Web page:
The discount rates are calculated as the weighted average cost of capital, taking account of country-specific risks of the CGU and based on external capital market information. The unchanged high weighted average cost of capital reflects the current market situation and in particular the increase in beta factors and debt capital.

The table below provides an overview of the parameters versus the previous financial year, underlying the determination of the fair values per CGU. Due to a growth phase in the first three planning years, the planning period for TUI Musement was extended to five years in order to represent a normalised business. At Marella Cruises, the higher growth rate in revenues in the previous financial year is mainly due to an expected addition of a new ship in the planning year 2024. As in the previous year, the EBIT margin has been adjusted for deductions of centrally incurred costs The table lists the CGUs to which goodwill has been allocated:

In view of the existing uncertainties regarding future business development, an analysis of sensitivities for the main planning parameters was carried out. In the sector Markets & Airlines a risk premium of 1.9 % (previous year 3.4 %) was added to the cost of capital. For further information we refer to ‘Key judgements, assumptions and estimates’. The following table shows the effects of potential deviations in fair value in financial year 2022:

The fair values determined in the sensitivity analysis would have led to an impairment requirement of € 36.0 m in the Hotels & Resorts segment (CGU Robinson) if the WACC had increased by 100 basis points. The reduction in the Cash inflow by 10 % would result in an impairment requirement of € 28.8 m in the Hotels & Resorts segment (CGU Robinson). With the exception of the impairments presented in the Hotels & Resorts segment, the sensitivity analysis did not reveal any further indications of an additional need for impairment losses.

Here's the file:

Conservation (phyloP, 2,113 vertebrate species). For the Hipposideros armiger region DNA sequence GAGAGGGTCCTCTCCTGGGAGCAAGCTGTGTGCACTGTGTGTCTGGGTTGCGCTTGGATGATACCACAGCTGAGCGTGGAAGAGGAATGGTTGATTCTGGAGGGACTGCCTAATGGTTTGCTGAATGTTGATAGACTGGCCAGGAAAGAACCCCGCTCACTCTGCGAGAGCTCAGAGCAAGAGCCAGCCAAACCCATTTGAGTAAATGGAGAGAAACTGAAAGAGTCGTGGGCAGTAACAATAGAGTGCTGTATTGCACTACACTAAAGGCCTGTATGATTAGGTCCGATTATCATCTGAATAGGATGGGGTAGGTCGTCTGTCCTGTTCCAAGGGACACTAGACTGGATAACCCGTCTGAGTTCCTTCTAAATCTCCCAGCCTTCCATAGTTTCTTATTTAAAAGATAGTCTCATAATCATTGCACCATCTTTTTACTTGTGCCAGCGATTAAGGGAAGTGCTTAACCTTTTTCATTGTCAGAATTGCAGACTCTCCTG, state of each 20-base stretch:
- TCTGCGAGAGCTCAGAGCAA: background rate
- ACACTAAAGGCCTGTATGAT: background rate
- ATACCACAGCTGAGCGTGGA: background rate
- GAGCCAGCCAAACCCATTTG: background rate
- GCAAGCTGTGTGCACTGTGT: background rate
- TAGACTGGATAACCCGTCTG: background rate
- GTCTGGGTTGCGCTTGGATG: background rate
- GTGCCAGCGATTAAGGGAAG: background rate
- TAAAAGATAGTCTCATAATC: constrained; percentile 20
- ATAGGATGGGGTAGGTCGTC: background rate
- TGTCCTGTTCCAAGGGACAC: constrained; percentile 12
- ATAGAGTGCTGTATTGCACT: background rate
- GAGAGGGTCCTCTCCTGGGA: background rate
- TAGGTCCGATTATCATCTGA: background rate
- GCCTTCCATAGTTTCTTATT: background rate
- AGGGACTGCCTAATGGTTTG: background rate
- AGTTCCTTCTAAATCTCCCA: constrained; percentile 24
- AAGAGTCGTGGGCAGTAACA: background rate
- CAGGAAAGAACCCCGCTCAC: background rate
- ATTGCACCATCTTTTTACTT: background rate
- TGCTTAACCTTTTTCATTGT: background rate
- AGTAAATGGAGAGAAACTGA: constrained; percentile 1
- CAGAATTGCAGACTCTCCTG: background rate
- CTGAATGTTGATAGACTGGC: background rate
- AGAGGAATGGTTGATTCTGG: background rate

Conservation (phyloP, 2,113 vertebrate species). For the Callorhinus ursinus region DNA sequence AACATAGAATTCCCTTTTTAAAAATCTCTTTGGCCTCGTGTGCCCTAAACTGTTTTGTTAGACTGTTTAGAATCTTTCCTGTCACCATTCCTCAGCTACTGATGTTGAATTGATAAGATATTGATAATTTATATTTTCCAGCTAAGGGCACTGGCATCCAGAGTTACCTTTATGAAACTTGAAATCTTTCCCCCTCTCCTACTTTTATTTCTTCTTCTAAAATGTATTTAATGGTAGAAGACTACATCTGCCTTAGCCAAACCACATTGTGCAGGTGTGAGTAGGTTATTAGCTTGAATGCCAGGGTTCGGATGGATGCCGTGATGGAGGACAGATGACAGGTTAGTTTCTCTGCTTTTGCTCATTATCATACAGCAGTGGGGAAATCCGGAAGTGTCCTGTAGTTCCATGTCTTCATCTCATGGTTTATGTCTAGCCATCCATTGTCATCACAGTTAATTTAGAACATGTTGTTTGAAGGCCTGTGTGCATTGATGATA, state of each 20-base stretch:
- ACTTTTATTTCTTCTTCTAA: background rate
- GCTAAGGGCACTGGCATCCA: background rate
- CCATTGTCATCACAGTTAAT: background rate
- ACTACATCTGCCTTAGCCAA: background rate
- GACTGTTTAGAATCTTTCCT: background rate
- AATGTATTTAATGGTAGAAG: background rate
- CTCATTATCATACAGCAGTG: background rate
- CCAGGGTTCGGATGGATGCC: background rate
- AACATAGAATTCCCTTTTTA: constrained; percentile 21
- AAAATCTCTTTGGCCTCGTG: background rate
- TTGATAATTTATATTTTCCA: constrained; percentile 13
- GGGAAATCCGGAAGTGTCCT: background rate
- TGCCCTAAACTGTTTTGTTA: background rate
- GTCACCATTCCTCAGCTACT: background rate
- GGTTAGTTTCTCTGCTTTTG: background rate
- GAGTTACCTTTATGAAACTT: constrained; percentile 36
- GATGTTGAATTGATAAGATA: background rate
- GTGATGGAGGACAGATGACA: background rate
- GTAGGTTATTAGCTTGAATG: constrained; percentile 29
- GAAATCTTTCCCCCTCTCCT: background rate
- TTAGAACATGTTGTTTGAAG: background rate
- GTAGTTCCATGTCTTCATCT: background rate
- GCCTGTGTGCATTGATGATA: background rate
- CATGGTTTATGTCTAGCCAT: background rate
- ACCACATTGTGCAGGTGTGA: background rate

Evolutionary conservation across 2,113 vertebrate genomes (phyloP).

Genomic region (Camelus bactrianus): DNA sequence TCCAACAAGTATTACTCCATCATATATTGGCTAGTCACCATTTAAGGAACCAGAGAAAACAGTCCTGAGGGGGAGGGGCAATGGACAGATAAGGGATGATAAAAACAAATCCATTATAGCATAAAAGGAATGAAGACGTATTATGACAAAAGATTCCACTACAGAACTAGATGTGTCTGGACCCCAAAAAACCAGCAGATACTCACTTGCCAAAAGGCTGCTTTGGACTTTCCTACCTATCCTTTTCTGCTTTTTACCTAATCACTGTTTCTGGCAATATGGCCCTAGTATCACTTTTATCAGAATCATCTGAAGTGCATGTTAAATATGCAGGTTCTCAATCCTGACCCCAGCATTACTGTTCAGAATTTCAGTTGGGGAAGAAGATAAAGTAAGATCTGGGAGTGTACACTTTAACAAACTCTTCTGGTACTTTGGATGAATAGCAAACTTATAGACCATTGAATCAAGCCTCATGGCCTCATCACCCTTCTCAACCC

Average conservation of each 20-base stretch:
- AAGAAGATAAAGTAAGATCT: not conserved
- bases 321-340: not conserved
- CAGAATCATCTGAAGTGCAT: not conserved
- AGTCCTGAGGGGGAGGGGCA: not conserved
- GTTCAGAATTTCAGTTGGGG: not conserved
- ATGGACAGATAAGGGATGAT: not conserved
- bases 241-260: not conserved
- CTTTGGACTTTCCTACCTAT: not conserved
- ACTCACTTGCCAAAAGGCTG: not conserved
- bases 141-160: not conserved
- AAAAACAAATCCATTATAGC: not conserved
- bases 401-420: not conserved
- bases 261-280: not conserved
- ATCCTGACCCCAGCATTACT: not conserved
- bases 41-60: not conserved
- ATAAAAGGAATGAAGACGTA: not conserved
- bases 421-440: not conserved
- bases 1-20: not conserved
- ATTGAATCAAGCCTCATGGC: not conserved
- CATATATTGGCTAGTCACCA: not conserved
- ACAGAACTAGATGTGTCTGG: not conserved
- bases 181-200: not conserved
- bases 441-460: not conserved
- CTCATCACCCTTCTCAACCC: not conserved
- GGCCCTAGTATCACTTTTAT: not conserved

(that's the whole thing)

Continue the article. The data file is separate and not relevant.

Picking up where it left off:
Due to existing uncertainties regarding the general increase in prices and interest rated, which could lead to a decline in demand for travel services, in connection with possible significantly higher costs for fuel and other input factors in the short term, as well as the SBTi risks, which have been described above, and the associated effects on the tourism business, an extended analysis of sensitivities was carried out for cash-generating units with goodwill. For information on these uncertainties, please refer to the section ‘Key judgements, assumptions and estimates’. The sensitivity of the effects of the Science Based Target initiative (SBTi) is based on the assumption of additional negative effects on earnings or lower costs as expected from the planned measures necessary to reach the climate targets. Existing uncertainties for financial year 2023 as a result of the general increase in prices and the associated fall in demand, the USD development and in relation to fuel costs are reflected in the sensitivity of demand and price risks. In addition a corresponding positive development in 2023 has been considered. The sensitivities relating to fuel costs are based on the assumptions of cost increases or cost reductions for aircraft and cruise ships, considered equally for all plan periods. The shown sensitivities and their impact on the fair value result exclusively from the adjustment of the individual parameters. Possible compensatory measures such as using derivative financial instruments to limit price risks or cost saving measures were not taken into account in the determination.

Only the increase in fuel prices by 10 % would have led to an impairment of € 9.5 m in the segment Region West. The following table provides the effects of the sensitivities on the fair value in the financial year 2022.